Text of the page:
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    Introducing a new series on maternal mortality

    With death rates rising, ob/gyns must dedicate themselves to protecting each mother.


    Definitions, Risk Factors, Etiologies

    Any discussion of maternal mortality must commence with its definition. The World Health Organization (WHO) characterizes maternal mortality as death of a woman occurring while pregnant or within 42 days of termination of pregnancy regardless of the length or location of that pregnancy due to a direct or pregnancy-aggravated cause. Late maternal deaths extend beyond 42 days up to 1 year beyond the index pregnancy.3 In the United States, the Centers for Disease Control and Prevention (CDC) reports MMR through the Pregnancy Mortality Surveillance System (PMSS) identifying pregnancy-related deaths during and up to 365 days postpartum. The PMSS acquires MMR through review of maternal death certificates linked to fetal death and birth certificates. It designates maternal mortality as those maternal deaths that are the result of a “pregnancy complication, a chain of events initiated by pregnancy, or the aggravation of an unrelated condition by the physiologic effects of pregnancy.”4 Pregnancy-associated deaths identified as maternal deaths during pregnancy or within 1 year of the end of pregnancy from a cause that is unrelated to pregnancy are excluded from the MMR.  While these categorical distinctions are robust, they may underestimate maternal deaths from such important etiologies as suicide or intimate partner violence.5,6 As part of our special series, we plan to explore the nuances of case definitions and ascertainment of cases of maternal death in a dedicated article.

    Now that we have defined maternal mortality, we can examine risk modifiers. Geography appears to significantly impact the rate of maternal mortality and may be a surrogate for variable timing in implementation of the death certificate pregnancy question, disparate funding of state-wide healthcare systems, and heterogeneous population demographics.  For example, the MMR was 35.8 in 2014 in Texas, the highest of any state, compared to 15.1 in California, which is the only state to report a declining MMR.2 Examination of MMR by race and ethnicity uncovers considerable disparities. Creanga et al. reported that non-Hispanic black women had a 3.4-fold increased MMR compared to non-Hispanic white women based on 2011-2013 pregnancy-related mortality data.7 Age is also a significant risk factor with MMR increasing for all women with age peaking in those mothers age 40 or older. This has particular relevance since the percentage of pregnant women aged 35 or older compared to all women continues to increase.8 Race and age synergistically increase maternal mortality among black women aged 40 and older who have the highest risk of maternal death with an MMR of 191.6 according to the 2011-2013 PMSS data. Pre-pregnancy maternal weight also significantly influences maternal mortality. Lisonkova et al. reported that both extremes (underweight versus overweight) of body mass index (BMI) negatively impacted maternal morbidity and mortality.9 However, those with class 3 obesity corresponding (BMI ≥ 40) had an absolute risk adjusted rate difference per 10,000 women of 61.1 (95% CI, 44.8-78.9) deaths compared to pregnant women with normal BMI. While the absolute risk may be small, mothers with multiple risk factors have a compounded danger leading to a logarithmic increased threat of maternal mortality.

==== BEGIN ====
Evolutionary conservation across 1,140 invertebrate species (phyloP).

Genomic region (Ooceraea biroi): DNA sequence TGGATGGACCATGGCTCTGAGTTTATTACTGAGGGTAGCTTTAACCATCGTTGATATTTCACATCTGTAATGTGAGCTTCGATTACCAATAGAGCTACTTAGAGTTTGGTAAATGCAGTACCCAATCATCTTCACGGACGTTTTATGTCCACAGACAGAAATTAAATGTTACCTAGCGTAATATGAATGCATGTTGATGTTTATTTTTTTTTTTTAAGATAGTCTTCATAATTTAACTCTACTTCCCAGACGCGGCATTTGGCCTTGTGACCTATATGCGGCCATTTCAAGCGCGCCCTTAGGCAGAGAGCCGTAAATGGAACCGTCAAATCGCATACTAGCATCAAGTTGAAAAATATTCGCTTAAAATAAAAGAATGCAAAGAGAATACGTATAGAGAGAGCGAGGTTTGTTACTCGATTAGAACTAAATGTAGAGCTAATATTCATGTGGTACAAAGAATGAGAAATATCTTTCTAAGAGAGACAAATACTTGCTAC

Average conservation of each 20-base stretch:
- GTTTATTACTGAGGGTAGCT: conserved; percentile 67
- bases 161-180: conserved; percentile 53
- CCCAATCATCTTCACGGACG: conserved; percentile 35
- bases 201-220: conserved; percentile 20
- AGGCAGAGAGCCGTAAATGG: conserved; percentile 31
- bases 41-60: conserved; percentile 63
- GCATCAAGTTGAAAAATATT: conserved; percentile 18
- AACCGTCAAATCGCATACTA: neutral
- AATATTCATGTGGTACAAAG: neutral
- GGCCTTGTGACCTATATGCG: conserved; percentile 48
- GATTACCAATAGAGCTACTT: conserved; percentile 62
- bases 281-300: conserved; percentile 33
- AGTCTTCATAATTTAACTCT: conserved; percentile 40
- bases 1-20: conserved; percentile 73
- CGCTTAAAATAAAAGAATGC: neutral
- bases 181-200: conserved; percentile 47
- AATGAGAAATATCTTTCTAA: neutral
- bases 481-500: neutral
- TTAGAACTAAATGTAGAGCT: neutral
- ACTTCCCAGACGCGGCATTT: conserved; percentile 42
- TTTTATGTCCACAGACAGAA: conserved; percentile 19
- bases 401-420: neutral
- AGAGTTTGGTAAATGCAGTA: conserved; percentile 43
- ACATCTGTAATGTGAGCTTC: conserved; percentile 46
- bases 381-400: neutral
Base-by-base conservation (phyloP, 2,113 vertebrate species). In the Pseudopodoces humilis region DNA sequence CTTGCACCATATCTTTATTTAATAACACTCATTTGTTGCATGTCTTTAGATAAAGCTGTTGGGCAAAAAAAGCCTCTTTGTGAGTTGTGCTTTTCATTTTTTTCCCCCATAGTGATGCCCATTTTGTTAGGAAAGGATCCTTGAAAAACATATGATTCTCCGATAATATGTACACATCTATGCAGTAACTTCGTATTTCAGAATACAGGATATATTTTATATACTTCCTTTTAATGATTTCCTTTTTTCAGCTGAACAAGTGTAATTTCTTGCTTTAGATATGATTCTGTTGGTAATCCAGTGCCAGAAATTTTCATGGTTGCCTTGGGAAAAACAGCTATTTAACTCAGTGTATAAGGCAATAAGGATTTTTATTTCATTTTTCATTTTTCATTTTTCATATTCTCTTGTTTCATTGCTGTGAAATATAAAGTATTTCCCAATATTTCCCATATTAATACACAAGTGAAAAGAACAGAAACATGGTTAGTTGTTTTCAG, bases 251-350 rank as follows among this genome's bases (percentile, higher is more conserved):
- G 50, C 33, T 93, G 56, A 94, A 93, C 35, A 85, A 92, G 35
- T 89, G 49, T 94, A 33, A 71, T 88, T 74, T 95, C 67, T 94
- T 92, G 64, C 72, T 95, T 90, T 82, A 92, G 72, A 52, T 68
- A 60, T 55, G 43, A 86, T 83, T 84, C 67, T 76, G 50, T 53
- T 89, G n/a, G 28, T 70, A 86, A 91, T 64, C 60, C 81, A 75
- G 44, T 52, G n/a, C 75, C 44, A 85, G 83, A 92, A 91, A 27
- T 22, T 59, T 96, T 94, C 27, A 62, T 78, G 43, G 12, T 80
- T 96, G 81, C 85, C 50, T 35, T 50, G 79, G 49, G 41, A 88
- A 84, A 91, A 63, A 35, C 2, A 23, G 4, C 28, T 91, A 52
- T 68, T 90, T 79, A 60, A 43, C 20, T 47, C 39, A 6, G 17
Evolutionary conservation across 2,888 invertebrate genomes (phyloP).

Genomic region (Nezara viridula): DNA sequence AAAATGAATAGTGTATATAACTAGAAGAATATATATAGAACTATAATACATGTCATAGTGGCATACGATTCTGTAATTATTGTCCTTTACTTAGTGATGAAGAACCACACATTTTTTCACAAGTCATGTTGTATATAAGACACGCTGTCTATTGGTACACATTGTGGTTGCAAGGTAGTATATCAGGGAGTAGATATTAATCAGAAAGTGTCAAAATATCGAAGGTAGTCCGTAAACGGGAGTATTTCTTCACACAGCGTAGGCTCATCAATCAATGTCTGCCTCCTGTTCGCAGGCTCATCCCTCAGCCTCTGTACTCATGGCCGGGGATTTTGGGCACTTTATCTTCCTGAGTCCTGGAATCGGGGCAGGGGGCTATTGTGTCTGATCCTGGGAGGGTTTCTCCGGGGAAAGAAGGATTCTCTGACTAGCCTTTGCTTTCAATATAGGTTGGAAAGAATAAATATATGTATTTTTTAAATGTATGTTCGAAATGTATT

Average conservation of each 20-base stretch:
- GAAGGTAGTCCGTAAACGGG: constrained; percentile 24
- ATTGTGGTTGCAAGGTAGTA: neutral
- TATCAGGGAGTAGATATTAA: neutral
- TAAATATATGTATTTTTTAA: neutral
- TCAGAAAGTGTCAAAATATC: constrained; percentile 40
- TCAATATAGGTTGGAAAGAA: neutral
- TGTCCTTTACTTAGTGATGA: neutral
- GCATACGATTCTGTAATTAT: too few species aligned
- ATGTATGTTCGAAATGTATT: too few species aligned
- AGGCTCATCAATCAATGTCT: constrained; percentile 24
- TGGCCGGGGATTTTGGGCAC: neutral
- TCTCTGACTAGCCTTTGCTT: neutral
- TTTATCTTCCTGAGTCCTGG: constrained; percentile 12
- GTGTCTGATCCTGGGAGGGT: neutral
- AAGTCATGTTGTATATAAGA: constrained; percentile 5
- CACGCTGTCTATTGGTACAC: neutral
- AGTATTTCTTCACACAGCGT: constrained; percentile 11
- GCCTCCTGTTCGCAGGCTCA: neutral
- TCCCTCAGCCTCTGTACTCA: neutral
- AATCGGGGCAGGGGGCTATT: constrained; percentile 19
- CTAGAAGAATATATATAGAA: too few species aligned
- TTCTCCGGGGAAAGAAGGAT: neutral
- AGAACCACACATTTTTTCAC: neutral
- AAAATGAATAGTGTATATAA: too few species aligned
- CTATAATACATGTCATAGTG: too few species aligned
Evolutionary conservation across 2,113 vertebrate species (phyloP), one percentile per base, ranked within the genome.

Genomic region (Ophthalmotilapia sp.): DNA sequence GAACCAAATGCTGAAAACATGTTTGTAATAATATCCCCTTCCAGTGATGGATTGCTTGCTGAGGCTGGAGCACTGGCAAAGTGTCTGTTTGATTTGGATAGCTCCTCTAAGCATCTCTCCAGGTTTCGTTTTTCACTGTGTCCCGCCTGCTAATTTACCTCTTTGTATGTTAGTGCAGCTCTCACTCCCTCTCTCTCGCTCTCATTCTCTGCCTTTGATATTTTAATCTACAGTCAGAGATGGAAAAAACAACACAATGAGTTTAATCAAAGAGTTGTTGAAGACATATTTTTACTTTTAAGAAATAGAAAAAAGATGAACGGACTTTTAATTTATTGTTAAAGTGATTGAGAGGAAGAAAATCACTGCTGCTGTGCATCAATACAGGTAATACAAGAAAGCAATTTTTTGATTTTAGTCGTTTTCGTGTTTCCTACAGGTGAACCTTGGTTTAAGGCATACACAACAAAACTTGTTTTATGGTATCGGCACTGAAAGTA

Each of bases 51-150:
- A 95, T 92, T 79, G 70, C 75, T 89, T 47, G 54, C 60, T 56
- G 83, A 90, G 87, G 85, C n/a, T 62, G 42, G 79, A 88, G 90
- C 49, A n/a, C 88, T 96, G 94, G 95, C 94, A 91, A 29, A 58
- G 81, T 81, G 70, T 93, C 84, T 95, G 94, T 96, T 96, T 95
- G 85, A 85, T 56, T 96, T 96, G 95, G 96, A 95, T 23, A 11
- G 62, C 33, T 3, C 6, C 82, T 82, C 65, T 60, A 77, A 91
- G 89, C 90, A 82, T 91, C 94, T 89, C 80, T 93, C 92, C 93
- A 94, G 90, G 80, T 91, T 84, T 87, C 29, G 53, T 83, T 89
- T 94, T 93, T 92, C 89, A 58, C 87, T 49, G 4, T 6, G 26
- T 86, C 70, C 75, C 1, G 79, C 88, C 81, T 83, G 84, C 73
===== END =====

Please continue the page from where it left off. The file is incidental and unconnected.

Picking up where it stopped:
What are the specific etiologies of maternal mortality? In 2017, the CDC reported that cardiovascular disease including cardiomyopathy accounted for the highest proportion of the causes of maternal mortality (26.5%,) followed by: other medical non-cardiovascular disease (14.5%), infection/sepsis (12.7%), hemorrhage (11.4%), thrombotic pulmonary embolism (9.2%), hypertensive disorders of pregnancy (7.4%), cerebrovascular accident (6.6%), amniotic fluid embolism (5.5%) and anesthesia complications (0.2%).7 Identification of cardiovascular disease as the leading cause of maternal death in the United States is surprising. It is, therefore, appropriate that Contemporary OB/GYN begins its special series on maternal mortality with this topic. Data released from the 2017 CDC Maternal Mortality Review Information Application (MARIA platform) also recognize maternal cardiovascular disease as the major etiology leading to pregnancy-related death.4 These data also reveal that the majority of maternal deaths (44.4%) occur during the first 6 weeks after pregnancy, highlighting that delivery of the fetus does not signify the end of maternal risk for morbidity and mortality.

    NEXT: Prevention

    Carolyn Zelop, MD
    Dr. Zelop is Director of Ultrasound, Fetal Echocardiography and Perinatal Research at Valley Hospital in Ridgewood, New Jersey, and ...


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